Release :
Page : 199
Category : Fiction
ISBN 13 :
Description :

Ghost Tribes takes place in a semi-fictional verisimilitude of the continent of Africa wherein which all the tribes are ruled by kings, smaller breakaway tribes are ruled by chiefs, and all are governed by the council of paramount—a legion of the noble tribes of the continent. The principal story follows the tale of Likando and the war of the brother kings. Likando is the Lozi tribe’s princess, heir-elect to the throne, and the only legitimate child of the Lozi king, Simasiku Lumeta. However, growing without the presence of her mother, and her father never having told her the story of who her mother is or where she is or if she is even alive today, causes her to begin searching for the truth against her father’s permission and/or consent. She stumbles upon darker truths that result in her to learn that her birth may not have been a result of love or mere chance, but a carefully considered and planned series of events. This leads the princess into taking courses of action that bring her tribe, family, and overall kingdom to the brink of near-extinction. The second part of the tale which begins eight years before the events of the first novel follows the story of Kaleya, the lost son of nothing who, after waking up alone in the jungle with no memory of his identity or his past prior, goes on a quest to discover the truth behind his stolen memories but entangles himself in a series of circumstances that result in him having to fight for his survival more often than not. The second part of the story simultaneously chronicles the Ghost of Africa, an enigma thought to be a demon that terrorizes tribes around a territory it claimed as its own three years before the events of the novel. Before the Ghost of Africa occupied the territory it occupies, there lived a thriving tribe with an organized structure and an army of possessed soldiers, ten thousand strong. However, when the Ghost of Africa first emerged, it led an army of exiled tribesmen-turned cannibal, who form the population referred to as the cannibals tribeless in the millions, against the growing tribe and thus, overwhelming its army and having the cannibals devour the raw flesh of the men, women, and children of the tribe. After wiping out of existence the tribe that existed in its territory prior, the demon goes on to fence that very territory with the skulls of the tribe’s populist on barbed wooden stakes in the hundreds of thousands all around that territory as a warning for anyone who ever dared to trespass. The first book in the series, The Ghost of Africa, opens with Likando, the heir-elect to the Lozi throne, preparing for the maturity ceremony who gets ambushed by a gang of purported ‘mixed-breeds’. This series of events leads her to come face-to-face with the Ghost of Africa.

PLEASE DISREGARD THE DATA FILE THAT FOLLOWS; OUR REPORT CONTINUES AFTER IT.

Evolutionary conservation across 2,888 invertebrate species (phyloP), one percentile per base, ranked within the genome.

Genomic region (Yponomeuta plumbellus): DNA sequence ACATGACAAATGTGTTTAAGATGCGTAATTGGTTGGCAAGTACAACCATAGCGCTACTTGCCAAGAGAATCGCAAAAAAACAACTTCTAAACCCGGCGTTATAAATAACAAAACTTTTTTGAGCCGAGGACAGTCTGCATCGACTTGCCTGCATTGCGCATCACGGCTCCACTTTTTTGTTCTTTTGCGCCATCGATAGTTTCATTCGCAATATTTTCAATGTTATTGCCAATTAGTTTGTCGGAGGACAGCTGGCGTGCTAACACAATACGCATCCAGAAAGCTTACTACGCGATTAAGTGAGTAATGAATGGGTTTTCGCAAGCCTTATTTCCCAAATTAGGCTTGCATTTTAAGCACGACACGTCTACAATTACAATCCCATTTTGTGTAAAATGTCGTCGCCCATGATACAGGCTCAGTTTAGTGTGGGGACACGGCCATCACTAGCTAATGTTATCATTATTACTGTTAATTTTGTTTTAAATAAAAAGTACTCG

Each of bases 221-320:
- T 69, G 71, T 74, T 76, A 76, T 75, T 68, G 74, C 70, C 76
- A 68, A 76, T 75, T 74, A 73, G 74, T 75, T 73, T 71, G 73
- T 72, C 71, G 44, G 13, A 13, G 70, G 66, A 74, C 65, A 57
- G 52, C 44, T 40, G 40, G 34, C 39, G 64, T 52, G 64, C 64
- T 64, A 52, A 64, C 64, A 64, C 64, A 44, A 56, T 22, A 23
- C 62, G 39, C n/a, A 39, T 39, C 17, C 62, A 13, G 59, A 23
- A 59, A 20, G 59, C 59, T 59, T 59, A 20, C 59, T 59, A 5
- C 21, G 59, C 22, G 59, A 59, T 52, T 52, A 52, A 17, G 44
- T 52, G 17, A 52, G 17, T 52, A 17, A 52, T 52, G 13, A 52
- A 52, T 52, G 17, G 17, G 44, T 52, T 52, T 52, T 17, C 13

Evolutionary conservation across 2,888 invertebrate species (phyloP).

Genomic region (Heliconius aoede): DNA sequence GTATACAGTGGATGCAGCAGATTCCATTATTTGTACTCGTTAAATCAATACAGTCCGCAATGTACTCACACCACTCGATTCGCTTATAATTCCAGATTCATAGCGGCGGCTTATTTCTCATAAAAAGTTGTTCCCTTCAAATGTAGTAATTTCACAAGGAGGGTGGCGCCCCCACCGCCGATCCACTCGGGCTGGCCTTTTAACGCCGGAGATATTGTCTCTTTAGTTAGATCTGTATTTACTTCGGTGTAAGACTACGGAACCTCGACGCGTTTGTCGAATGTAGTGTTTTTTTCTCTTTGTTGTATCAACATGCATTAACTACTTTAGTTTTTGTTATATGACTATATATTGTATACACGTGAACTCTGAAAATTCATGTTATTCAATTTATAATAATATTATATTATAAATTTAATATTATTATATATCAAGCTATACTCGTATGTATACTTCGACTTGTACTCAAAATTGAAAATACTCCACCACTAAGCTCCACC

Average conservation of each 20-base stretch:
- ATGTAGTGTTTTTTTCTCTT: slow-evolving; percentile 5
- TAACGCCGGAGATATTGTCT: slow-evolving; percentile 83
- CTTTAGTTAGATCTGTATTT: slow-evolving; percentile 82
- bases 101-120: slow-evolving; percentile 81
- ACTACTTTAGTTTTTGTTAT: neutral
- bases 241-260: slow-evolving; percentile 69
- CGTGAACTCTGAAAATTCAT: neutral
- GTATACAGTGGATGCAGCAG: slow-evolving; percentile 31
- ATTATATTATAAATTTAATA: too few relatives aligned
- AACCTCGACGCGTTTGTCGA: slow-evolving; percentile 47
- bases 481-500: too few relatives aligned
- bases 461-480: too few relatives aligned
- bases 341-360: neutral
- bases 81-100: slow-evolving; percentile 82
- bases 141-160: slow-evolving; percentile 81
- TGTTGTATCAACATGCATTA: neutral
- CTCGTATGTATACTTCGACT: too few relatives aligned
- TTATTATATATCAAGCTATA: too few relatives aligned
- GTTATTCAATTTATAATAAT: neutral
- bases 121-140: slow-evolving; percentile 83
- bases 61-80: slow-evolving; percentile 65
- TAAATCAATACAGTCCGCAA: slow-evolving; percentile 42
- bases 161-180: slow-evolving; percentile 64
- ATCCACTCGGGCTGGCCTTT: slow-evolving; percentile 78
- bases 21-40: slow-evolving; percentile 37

Author : Andrea Bayard
Publisher :
Release : 1961
Page :
Category :
ISBN 13 :
Description :

Author : Douglas R. Mitchell
Judy L. Brunson-Hadley